“….what is the morning after strategy – not just for moderate Arab states but also for Western governments who are spending tax-payers’ money, if it ever comes through – to rebuild Gaza? Are there any security guarantees that Gaza will not be destroyed again? I mean it’s been….we’ve seen the destruct….as Lyse said, children of the age of six have seen three such rounds of destruction. And, you know, what is the point also of reconstructing a society which you don’t allow to trade?”

Again, neither Doucet nor Tilley made any effort to correct the misleading impression given to listeners by Gunness by informing them that exports are in fact transported out of the Gaza Strip. In January 2015, for example, 804 tons of merchandise left the Gaza Strip.

The final guest on this programme was introduced by Chloe Tilley only as “Belal who is a doctor in Gaza City”. Belal Dabour – who works at Shifa hospital – was also interviewed by the BBC World Service during last summer’s conflict and promoted the notion of a ‘massacre’ in Shuja’iya. Like many of his colleagues, Dabour finds as much time for political activity as he does for medicine but listeners to this programme were not informed of that fact before they heard the ‘neutral’ doctor claim that:WHYS Gaza tweets doctor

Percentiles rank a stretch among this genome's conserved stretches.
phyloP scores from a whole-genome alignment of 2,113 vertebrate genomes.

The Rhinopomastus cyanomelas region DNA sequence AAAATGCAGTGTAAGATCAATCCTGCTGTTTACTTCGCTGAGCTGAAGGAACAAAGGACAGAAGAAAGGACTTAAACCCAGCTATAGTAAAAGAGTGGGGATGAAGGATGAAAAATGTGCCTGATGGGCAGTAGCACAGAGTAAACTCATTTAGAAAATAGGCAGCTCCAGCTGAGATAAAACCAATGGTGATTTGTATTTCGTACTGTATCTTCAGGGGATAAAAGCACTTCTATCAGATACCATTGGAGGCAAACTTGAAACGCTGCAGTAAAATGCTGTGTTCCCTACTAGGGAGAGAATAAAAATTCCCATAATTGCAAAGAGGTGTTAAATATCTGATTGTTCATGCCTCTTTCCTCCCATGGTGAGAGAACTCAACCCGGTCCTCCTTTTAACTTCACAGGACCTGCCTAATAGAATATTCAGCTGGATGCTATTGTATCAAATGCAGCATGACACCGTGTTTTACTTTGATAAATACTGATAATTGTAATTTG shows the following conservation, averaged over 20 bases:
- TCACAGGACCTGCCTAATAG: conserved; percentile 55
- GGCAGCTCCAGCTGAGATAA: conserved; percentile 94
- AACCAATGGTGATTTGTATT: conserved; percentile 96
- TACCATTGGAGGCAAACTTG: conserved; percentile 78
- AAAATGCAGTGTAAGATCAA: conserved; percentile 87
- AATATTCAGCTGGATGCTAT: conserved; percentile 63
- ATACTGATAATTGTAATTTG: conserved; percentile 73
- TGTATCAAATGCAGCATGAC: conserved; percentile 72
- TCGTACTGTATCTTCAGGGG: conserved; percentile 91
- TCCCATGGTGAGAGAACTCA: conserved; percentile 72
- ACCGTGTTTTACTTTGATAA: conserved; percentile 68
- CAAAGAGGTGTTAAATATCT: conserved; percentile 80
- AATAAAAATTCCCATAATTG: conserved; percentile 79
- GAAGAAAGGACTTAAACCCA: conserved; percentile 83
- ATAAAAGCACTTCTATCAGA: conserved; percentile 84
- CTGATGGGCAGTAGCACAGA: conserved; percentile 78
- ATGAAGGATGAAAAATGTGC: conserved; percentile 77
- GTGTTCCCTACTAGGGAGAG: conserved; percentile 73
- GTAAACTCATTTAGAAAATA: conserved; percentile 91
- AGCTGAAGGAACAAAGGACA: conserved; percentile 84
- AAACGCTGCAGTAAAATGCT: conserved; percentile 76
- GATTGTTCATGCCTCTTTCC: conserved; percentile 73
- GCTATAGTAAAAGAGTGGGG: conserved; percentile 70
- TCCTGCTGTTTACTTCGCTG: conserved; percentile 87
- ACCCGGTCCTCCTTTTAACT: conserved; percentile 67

“…the Israeli policy is to impact a cumulative effect on both the…on the population, on the economy, on the overall situation in Gaza which will be after period – after many wars – which would bring us to the verge of collapse…”

If the aim of this programme had been to inform listeners worldwide about the real reasons for the slow pace of reconstruction in the Gaza Strip then obviously it would have failed miserably. But that outcome was of course entirely predictable, with the choice of three guests (two of whom were inadequately identified) all subscribing to the same politically motivated point of view together with the heavily featured context-free propaganda from Lyse Doucet ensuring that the emotion-laden take-away message absorbed by audiences contributed little to their understanding of the background to the situation as it stands today.

It is therefore not difficult to determine that the provision of accurate and impartial information to which the BBC is supposedly committed was trumped by the opportunistic use of half an hour of this programme to promote a particular political narrative. The BBC clearly needs to explain to licence fee payers why that is the case. 


BBC amends article on DEC Gaza appeal concerns

On August 15th the BBC News website featured an article titled “Jewish Chronicle apologises after running Gaza appeal advert” on its UK page and also, curiously, on its Middle East page. JC art